Julius Wagner-Jauregg, (March 7, 1857 Wels, Upper Austria – September 27, 1940 Vienna) was an Austrian physician.[1]

Wagner-Jauregg was born Julius Wagner Ritter von Jauregg but lost his title of "Ritter von" in 1919 when all Austrian titles of nobility were abolished. He studied Medicine at the University of Vienna from 1874 to 1880, where he also studied with Salomon Stricker in the Institute of General and Experimental Pathology, obtaining his doctor's degree in 1880. From 1883 to 1887 he worked with Maximilian Leidesdorf in the Psychiatric Clinic, although his original training was not in the pathology of the nervous system. In 1889 he succeeded the famous Richard von Krafft-Ebing at the Neuro-Psychiatric Clinic of the University of Graz, and started his research on Goitre, cretinism and iodine. In 1893 he became Extraordinary Professor of Psychiatry and Nervous Diseases, and Director of the Clinic for Psychiatry and Nervous Diseases in Vienna, as successor to Theodor Meynert. Ten years later, in 1902, Wagner-Jauregg moved to the psychiatric clinic at the General Hospital and in 1911 he returned to his former post.

The main work pursued by Wagner-Jauregg throughout his life was related to the treatment of mental disease by inducing a fever, an approach known as pyrotherapy. In 1887 he investigated the effects of febrile diseases on psychoses, making use of erisipela and tuberculin (discovered in 1890 by Robert Koch). Since these methods of treatment did not work very well, he tried in 1917 the inoculation of malaria parasites, which proved to be very successful in the case of dementia paralytica (also called general paresis of the insane), caused by neurosyphilis.[2] This discovery earned him the Nobel Prize in Medicine in 1927. His main publication was a book titled Verhütung und Behandlung der progressiven Paralyse durch Impfmalaria (Prevention and treatment of progressive paralysis by malaria inoculation) in the Memorial Volume of the Handbuch der experimentellen Therapie, (1931).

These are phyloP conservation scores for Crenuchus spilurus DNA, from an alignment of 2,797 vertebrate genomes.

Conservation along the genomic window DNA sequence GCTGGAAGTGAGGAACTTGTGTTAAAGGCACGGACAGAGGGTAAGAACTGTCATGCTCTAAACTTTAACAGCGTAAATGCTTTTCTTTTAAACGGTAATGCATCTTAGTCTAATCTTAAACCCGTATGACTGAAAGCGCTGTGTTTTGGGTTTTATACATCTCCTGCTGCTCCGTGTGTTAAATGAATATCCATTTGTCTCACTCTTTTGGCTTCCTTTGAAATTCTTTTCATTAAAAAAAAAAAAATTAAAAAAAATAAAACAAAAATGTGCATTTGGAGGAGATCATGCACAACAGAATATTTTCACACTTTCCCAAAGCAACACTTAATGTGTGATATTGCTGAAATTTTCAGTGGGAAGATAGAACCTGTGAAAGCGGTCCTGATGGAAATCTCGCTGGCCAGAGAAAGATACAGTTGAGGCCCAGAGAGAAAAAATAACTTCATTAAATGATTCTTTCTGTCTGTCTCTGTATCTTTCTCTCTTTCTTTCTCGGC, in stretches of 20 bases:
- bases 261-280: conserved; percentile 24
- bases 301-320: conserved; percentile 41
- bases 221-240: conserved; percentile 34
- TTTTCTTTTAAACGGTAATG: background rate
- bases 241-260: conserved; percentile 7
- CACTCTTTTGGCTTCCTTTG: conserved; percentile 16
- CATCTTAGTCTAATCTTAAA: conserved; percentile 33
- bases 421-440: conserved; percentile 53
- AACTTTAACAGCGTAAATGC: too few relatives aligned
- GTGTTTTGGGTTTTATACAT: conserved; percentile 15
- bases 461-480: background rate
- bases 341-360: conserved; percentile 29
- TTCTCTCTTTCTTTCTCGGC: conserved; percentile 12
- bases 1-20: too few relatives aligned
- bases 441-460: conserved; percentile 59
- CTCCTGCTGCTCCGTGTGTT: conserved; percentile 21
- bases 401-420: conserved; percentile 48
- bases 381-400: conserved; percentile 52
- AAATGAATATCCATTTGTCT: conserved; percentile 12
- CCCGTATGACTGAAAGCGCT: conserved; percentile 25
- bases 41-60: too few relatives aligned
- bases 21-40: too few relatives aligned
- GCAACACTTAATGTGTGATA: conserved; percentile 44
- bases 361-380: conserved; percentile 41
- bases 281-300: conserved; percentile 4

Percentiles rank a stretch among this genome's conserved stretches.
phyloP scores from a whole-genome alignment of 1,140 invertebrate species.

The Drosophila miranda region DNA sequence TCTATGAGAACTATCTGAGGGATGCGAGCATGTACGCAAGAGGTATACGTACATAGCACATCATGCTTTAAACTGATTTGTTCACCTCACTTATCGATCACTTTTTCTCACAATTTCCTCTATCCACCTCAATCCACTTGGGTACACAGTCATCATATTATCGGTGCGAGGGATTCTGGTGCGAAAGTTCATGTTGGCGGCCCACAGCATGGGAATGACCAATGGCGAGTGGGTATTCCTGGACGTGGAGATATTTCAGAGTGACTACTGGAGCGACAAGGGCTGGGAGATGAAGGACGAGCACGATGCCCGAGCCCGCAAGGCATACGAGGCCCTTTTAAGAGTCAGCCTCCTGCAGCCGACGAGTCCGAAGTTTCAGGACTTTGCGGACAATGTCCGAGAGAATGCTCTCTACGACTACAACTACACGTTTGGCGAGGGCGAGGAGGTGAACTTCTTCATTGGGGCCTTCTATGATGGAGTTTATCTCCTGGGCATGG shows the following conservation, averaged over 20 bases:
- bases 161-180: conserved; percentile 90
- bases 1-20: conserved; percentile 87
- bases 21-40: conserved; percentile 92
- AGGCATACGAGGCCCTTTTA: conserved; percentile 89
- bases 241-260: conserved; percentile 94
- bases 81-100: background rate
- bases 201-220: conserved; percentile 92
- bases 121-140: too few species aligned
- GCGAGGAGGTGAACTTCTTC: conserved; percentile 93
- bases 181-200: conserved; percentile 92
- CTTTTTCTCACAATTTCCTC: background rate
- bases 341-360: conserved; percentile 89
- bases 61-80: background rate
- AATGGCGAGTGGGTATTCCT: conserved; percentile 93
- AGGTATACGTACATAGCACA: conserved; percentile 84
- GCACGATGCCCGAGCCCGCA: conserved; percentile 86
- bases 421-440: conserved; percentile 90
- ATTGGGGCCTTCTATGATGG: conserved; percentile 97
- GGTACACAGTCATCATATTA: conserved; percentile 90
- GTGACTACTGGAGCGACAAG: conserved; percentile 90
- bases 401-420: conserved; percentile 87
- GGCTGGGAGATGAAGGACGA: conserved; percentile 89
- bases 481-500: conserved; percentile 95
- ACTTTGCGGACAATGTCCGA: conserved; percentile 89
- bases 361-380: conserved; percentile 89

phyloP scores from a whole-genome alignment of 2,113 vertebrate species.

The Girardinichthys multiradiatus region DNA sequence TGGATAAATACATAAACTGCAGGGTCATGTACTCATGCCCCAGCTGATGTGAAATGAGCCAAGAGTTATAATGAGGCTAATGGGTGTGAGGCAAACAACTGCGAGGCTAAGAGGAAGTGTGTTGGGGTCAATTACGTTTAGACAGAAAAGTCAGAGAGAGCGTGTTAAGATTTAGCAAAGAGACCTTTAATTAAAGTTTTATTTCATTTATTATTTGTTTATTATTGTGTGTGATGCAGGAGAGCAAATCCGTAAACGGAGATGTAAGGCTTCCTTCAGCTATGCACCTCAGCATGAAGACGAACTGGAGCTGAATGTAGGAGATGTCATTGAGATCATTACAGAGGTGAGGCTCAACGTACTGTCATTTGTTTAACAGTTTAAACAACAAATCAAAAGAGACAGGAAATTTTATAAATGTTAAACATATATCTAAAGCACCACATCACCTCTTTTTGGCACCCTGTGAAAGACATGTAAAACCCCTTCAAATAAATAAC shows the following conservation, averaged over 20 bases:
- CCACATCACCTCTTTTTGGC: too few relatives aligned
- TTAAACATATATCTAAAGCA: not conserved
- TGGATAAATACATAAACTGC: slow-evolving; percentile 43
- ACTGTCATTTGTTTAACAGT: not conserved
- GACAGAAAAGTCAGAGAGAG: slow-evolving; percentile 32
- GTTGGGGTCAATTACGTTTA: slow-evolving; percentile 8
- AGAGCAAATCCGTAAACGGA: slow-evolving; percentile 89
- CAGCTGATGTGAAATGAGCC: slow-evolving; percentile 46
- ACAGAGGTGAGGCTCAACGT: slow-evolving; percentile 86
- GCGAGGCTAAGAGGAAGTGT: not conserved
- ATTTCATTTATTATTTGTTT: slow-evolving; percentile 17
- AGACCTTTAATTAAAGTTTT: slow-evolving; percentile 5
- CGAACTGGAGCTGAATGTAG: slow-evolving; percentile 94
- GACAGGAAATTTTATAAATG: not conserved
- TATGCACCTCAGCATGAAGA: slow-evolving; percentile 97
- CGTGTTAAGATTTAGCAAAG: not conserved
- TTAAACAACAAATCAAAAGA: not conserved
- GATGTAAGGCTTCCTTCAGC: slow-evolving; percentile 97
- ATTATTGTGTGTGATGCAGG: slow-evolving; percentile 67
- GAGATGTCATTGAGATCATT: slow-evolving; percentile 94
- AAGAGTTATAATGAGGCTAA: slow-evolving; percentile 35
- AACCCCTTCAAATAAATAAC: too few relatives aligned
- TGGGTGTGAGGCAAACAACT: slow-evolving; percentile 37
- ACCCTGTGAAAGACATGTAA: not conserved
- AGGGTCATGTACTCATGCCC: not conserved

In 1928, Wagner-Jauregg retired from his post but remained in good health and active until his death on September 27, 1940.

Although many schools, roads and hospitals are named after him in Austria, a 2004 review of his life brought to light that not long before his death he made an application to join the Nazi party (which was not endorsed, due to the fact that his first wife had been Jewish) and had strongly advocated ideas of "racial purity" before that.[3]


  1. ^ Allerberger F (1997). "Julius Wagner-Jauregg (1857-1940)". J. Neurol. Neurosurg. Psychiatr. 62 (3): 221. doi:10.1136/jnnp.62.3.221. PMID 9069472. ((cite journal)): Unknown parameter |month= ignored (help)
  2. ^ Raju T (2006). "Hot brains: manipulating body heat to save the brain". Pediatrics. 117 (2): e320–1. doi:10.1542/peds.2005-1934. PMID 16452338.
  3. ^ http://scotlandonsunday.scotsman.com/world/Austrians-stunned-by-Nobel-prizewinners.2497657.jp

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